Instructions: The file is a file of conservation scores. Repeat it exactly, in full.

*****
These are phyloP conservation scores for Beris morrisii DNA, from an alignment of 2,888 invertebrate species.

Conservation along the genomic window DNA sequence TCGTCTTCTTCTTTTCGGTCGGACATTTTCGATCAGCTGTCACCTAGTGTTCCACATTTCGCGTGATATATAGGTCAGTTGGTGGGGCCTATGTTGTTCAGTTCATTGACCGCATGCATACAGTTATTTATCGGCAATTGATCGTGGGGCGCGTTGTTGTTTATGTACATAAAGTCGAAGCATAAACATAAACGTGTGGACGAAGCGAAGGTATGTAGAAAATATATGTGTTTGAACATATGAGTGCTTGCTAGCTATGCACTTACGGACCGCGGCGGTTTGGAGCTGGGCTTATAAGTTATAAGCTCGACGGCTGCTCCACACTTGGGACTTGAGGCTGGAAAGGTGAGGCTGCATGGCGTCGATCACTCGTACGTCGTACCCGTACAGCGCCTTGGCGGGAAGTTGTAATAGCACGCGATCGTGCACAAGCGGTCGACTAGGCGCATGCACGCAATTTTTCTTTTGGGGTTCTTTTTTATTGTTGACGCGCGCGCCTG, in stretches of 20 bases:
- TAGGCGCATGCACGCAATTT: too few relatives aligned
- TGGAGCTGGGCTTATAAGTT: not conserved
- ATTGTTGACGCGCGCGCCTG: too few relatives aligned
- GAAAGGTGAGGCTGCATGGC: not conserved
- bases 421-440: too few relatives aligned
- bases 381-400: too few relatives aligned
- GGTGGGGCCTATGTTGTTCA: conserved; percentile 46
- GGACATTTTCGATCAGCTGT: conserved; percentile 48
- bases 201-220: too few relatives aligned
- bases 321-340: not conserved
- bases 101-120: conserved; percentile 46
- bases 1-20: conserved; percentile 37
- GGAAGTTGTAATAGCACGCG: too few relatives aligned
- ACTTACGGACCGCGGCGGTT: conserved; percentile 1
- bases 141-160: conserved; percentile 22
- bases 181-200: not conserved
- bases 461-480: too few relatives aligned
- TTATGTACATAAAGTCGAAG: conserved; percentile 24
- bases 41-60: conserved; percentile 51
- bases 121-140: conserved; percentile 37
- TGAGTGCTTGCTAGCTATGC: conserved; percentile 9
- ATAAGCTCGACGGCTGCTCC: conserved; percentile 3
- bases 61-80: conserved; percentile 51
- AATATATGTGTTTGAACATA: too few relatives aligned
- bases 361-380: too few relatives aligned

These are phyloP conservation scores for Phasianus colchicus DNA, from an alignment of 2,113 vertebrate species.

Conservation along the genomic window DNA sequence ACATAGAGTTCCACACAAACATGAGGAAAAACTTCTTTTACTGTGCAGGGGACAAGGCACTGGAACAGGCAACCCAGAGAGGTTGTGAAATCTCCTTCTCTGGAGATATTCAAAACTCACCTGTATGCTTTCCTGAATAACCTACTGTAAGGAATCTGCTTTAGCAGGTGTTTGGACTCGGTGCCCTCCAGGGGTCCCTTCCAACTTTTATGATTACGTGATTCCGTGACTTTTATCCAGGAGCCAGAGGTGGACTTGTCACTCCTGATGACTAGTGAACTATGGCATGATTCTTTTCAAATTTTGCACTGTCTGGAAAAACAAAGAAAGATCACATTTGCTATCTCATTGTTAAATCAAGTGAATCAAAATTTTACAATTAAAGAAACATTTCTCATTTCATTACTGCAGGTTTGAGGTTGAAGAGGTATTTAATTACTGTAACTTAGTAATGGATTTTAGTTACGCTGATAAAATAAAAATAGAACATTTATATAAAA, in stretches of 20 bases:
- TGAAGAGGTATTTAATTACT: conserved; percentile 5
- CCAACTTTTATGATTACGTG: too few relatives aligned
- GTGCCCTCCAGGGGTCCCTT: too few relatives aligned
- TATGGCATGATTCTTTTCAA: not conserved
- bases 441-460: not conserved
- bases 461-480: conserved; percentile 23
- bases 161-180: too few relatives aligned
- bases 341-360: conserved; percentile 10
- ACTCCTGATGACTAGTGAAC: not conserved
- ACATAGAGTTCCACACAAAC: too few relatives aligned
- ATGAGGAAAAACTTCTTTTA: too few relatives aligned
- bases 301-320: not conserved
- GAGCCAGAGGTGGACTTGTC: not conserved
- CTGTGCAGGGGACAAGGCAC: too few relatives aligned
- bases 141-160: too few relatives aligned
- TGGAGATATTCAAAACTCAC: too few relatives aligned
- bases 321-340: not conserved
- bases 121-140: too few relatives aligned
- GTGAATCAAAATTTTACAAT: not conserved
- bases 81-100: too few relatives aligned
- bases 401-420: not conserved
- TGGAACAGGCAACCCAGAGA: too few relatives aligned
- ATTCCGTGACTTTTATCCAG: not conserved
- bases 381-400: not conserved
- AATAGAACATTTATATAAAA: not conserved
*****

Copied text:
These are phyloP conservation scores for Beris morrisii DNA, from an alignment of 2,888 invertebrate species.

Conservation along the genomic window DNA sequence TCGTCTTCTTCTTTTCGGTCGGACATTTTCGATCAGCTGTCACCTAGTGTTCCACATTTCGCGTGATATATAGGTCAGTTGGTGGGGCCTATGTTGTTCAGTTCATTGACCGCATGCATACAGTTATTTATCGGCAATTGATCGTGGGGCGCGTTGTTGTTTATGTACATAAAGTCGAAGCATAAACATAAACGTGTGGACGAAGCGAAGGTATGTAGAAAATATATGTGTTTGAACATATGAGTGCTTGCTAGCTATGCACTTACGGACCGCGGCGGTTTGGAGCTGGGCTTATAAGTTATAAGCTCGACGGCTGCTCCACACTTGGGACTTGAGGCTGGAAAGGTGAGGCTGCATGGCGTCGATCACTCGTACGTCGTACCCGTACAGCGCCTTGGCGGGAAGTTGTAATAGCACGCGATCGTGCACAAGCGGTCGACTAGGCGCATGCACGCAATTTTTCTTTTGGGGTTCTTTTTTATTGTTGACGCGCGCGCCTG, in stretches of 20 bases:
- TAGGCGCATGCACGCAATTT: too few relatives aligned
- TGGAGCTGGGCTTATAAGTT: not conserved
- ATTGTTGACGCGCGCGCCTG: too few relatives aligned
- GAAAGGTGAGGCTGCATGGC: not conserved
- bases 421-440: too few relatives aligned
- bases 381-400: too few relatives aligned
- GGTGGGGCCTATGTTGTTCA: conserved; percentile 46
- GGACATTTTCGATCAGCTGT: conserved; percentile 48
- bases 201-220: too few relatives aligned
- bases 321-340: not conserved
- bases 101-120: conserved; percentile 46
- bases 1-20: conserved; percentile 37
- GGAAGTTGTAATAGCACGCG: too few relatives aligned
- ACTTACGGACCGCGGCGGTT: conserved; percentile 1
- bases 141-160: conserved; percentile 22
- bases 181-200: not conserved
- bases 461-480: too few relatives aligned
- TTATGTACATAAAGTCGAAG: conserved; percentile 24
- bases 41-60: conserved; percentile 51
- bases 121-140: conserved; percentile 37
- TGAGTGCTTGCTAGCTATGC: conserved; percentile 9
- ATAAGCTCGACGGCTGCTCC: conserved; percentile 3
- bases 61-80: conserved; percentile 51
- AATATATGTGTTTGAACATA: too few relatives aligned
- bases 361-380: too few relatives aligned

These are phyloP conservation scores for Phasianus colchicus DNA, from an alignment of 2,113 vertebrate species.

Conservation along the genomic window DNA sequence ACATAGAGTTCCACACAAACATGAGGAAAAACTTCTTTTACTGTGCAGGGGACAAGGCACTGGAACAGGCAACCCAGAGAGGTTGTGAAATCTCCTTCTCTGGAGATATTCAAAACTCACCTGTATGCTTTCCTGAATAACCTACTGTAAGGAATCTGCTTTAGCAGGTGTTTGGACTCGGTGCCCTCCAGGGGTCCCTTCCAACTTTTATGATTACGTGATTCCGTGACTTTTATCCAGGAGCCAGAGGTGGACTTGTCACTCCTGATGACTAGTGAACTATGGCATGATTCTTTTCAAATTTTGCACTGTCTGGAAAAACAAAGAAAGATCACATTTGCTATCTCATTGTTAAATCAAGTGAATCAAAATTTTACAATTAAAGAAACATTTCTCATTTCATTACTGCAGGTTTGAGGTTGAAGAGGTATTTAATTACTGTAACTTAGTAATGGATTTTAGTTACGCTGATAAAATAAAAATAGAACATTTATATAAAA, in stretches of 20 bases:
- TGAAGAGGTATTTAATTACT: conserved; percentile 5
- CCAACTTTTATGATTACGTG: too few relatives aligned
- GTGCCCTCCAGGGGTCCCTT: too few relatives aligned
- TATGGCATGATTCTTTTCAA: not conserved
- bases 441-460: not conserved
- bases 461-480: conserved; percentile 23
- bases 161-180: too few relatives aligned
- bases 341-360: conserved; percentile 10
- ACTCCTGATGACTAGTGAAC: not conserved
- ACATAGAGTTCCACACAAAC: too few relatives aligned
- ATGAGGAAAAACTTCTTTTA: too few relatives aligned
- bases 301-320: not conserved
- GAGCCAGAGGTGGACTTGTC: not conserved
- CTGTGCAGGGGACAAGGCAC: too few relatives aligned
- bases 141-160: too few relatives aligned
- TGGAGATATTCAAAACTCAC: too few relatives aligned
- bases 321-340: not conserved
- bases 121-140: too few relatives aligned
- GTGAATCAAAATTTTACAAT: not conserved
- bases 81-100: too few relatives aligned
- bases 401-420: not conserved
- TGGAACAGGCAACCCAGAGA: too few relatives aligned
- ATTCCGTGACTTTTATCCAG: not conserved
- bases 381-400: not conserved
- AATAGAACATTTATATAAAA: not conserved